• The importance of self-monitoring of blood glucose.

  • The patient's susceptibility to developing complications.

  • The efficacy of treating complications.

  • The reasonableness of the practitioner's recommendations and expectations.

Ask patients to describe any stressful events or situations, such as changes in job, school, place of residence, and immediate family (for example, death or divorce). Ask whether any other events could be creating barriers to a self-care program.

Determine whether patients have adequate social and family support. Specifically, ask patients to whom they can turn for help in caring for themselves.

  • Ask about problems concerning mood, anxiety, and sense of well-being.

  • Ask young women who might be at risk for eating disorders whether they have skipped insulin doses, dieted excessively, eaten in binges, or vomited.

  • Ask specific questions about topics that patients may hesitate to talk about, such as sexual problems.

  • Determine how effectively patients use available information about diabetes. Ask whether they find it difficult to retain or add to such knowledge.

The practitioner may then be able to counsel patients and provide useful solutions.


Try to actively engage the patient in determining as well as pursuing a course of treatment. Ask the patient both specific and open-ended questions. Open-ended questions may elicit information that can help detect problems as well as tailor the course of treatment. Such discussions may identify individual strengths and problem-solving strategies that have helped the patient successfully face previous challenges.

The practitioner will need to identify, for possible referral, mental health professionals who are knowledgeable about diabetes and who can serve as collaborators in treating the patient. If these individuals are not familiar with diabetes, they can be given materials (such as this guide) that provide basic information.

Refer the following persons:

  • Parents of children or adolescents in whom diabetes has recently been diagnosed. A single psychosocial evaluation of the family unit may be important to the overall educational process of raising a child who has diabetes.

  • Patients who in one year have had two or more episodes of severe hypoglycemia or diabetic ketoacidosis without obvious causes.

  • Patients whom you--the health care professional--find frustrating. The mental health professional may prove a valuable consultant for treating these patients.

Remember that diabetes is a chronic illness. Even if treatment activities fail to bring change within a short time, remaining involved with the patient and the patient's family and providing an accepting atmosphere may lead to increased motivation for change.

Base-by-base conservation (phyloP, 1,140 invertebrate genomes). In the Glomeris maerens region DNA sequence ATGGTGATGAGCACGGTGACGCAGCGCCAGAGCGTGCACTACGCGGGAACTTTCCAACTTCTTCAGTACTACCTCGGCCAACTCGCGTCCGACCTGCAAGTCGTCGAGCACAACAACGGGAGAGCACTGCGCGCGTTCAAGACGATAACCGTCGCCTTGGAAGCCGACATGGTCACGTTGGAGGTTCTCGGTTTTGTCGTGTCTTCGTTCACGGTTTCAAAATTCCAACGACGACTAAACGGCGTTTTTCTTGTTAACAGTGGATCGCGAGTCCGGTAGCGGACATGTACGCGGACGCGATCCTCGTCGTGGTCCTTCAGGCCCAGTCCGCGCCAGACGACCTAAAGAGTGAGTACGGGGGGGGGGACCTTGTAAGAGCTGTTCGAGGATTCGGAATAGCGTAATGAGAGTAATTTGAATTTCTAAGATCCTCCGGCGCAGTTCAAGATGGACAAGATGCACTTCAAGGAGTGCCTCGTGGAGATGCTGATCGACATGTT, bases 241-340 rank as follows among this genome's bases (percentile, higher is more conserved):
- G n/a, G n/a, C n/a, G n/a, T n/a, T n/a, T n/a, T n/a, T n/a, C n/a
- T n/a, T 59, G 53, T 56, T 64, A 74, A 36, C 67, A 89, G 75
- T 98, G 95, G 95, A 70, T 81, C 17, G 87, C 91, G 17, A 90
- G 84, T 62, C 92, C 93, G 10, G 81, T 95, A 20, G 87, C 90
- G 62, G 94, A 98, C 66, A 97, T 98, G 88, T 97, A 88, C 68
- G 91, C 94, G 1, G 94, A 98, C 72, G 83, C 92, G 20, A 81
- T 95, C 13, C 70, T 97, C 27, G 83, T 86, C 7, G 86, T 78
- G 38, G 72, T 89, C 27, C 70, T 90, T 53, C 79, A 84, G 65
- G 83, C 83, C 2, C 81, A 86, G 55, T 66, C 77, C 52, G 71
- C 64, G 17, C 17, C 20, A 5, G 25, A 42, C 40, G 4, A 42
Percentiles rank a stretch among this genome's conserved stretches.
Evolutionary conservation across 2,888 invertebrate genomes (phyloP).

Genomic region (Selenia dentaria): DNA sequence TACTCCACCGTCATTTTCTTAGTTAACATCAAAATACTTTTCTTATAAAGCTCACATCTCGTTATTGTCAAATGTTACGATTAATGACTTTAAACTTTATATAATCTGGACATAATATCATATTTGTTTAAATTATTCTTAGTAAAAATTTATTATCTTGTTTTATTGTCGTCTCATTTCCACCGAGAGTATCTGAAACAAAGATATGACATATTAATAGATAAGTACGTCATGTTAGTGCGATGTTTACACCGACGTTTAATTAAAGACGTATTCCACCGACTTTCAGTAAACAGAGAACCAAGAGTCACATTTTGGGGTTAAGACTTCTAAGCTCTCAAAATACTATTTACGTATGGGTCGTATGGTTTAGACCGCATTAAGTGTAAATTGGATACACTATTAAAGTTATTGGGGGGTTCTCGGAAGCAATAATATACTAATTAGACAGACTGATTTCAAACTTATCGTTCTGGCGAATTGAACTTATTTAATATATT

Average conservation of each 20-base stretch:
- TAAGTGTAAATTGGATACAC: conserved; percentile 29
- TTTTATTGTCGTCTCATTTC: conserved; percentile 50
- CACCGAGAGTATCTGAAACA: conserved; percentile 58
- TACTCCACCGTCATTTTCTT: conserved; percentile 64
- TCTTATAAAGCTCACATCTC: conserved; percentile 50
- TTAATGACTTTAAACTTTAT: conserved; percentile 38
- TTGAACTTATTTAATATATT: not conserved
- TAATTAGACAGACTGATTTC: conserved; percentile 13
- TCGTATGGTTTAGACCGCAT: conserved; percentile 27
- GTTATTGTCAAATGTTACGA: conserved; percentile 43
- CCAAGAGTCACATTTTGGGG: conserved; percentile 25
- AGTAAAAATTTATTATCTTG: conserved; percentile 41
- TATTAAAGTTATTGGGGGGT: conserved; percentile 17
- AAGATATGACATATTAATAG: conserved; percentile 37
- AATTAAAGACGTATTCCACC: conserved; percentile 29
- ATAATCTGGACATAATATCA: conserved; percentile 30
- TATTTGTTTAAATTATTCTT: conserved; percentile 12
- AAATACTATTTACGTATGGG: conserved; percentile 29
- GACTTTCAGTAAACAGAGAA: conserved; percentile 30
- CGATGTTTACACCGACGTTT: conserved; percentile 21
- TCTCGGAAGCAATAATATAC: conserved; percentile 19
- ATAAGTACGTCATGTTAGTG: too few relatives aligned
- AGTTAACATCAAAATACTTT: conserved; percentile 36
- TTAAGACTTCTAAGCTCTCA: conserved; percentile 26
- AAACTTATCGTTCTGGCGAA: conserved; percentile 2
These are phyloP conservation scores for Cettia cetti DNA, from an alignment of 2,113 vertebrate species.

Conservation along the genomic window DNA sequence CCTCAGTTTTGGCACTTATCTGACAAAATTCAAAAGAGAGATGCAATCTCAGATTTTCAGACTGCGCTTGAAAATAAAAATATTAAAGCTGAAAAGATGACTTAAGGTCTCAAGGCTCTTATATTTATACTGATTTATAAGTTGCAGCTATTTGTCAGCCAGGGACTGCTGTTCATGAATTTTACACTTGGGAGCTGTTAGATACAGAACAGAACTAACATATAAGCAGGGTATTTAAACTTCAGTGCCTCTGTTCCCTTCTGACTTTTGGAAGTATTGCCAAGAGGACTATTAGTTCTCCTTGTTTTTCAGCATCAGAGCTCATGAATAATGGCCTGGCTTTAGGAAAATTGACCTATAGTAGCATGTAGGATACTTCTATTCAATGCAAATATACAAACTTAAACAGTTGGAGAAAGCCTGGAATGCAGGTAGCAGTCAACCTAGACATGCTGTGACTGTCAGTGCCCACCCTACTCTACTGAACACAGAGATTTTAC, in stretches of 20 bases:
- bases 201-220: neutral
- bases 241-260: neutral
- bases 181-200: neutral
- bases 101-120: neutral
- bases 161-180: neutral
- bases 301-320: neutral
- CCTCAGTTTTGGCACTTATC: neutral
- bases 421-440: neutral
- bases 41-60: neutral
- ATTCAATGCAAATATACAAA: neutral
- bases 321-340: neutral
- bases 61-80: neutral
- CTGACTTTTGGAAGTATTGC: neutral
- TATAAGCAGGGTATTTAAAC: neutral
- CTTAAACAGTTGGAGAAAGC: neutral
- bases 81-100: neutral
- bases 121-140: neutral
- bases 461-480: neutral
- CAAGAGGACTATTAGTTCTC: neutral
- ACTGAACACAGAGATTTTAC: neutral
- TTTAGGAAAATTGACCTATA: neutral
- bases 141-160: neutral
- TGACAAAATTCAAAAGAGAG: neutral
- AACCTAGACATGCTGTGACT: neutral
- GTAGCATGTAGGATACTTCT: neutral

Encourage patients and their families to attend group sessions. Medical and psychosocial information can be given at these sessions, which can also provide a forum for discussion of personal concerns. These sessions can be led by health care professionals, including physicians, nurses, and dietitians, and may meet several times a year. Local diabetes organizations may sponsor or know of such groups.

Patient Education Principles:

  • Inform patients about the typical personal concerns that come with diabetes, about the problems faced in accepting the disease and adapting to it, and about the impact diabetes has on emotional and social functioning.

  • Involve families in treatment and education sessions.

  • Encourage parents to help their young children and adolescents who are having problems controlling their diabetes.

  • Encourage parents to give adolescents increasing responsibility for their diabetes--but not to force them to take these steps.

  • Encourage families to provide help for their older relatives, who may find insulin difficult or frightening to use or who may have trouble changing lifelong dietary habits.

  • Encourage families to ensure that school nurses and teachers are educated about the needs of children with diabetes and that nursing homes provide proper treatment to elderly patients with diabetes.


  1. Bradley C. Psychological aspects of diabetes. In: Alberti KGMM, Krall LP, eds. The Diabetes Annual/1. New York: Elsevier, 1985.
  2. Feste C. The Physician Within. Minneapolis: Diabetes Center, 1987.
  3. Jacobson AM, Hauser ST. Behavioral and psychological aspects of diabetes. In: Ellenberg M, Rifkin H, eds. Diabetes Mellitus: Theory and Practice. 3rd ed. Vol. 2. New Hyde Park, New York: Medical Examination, 1983.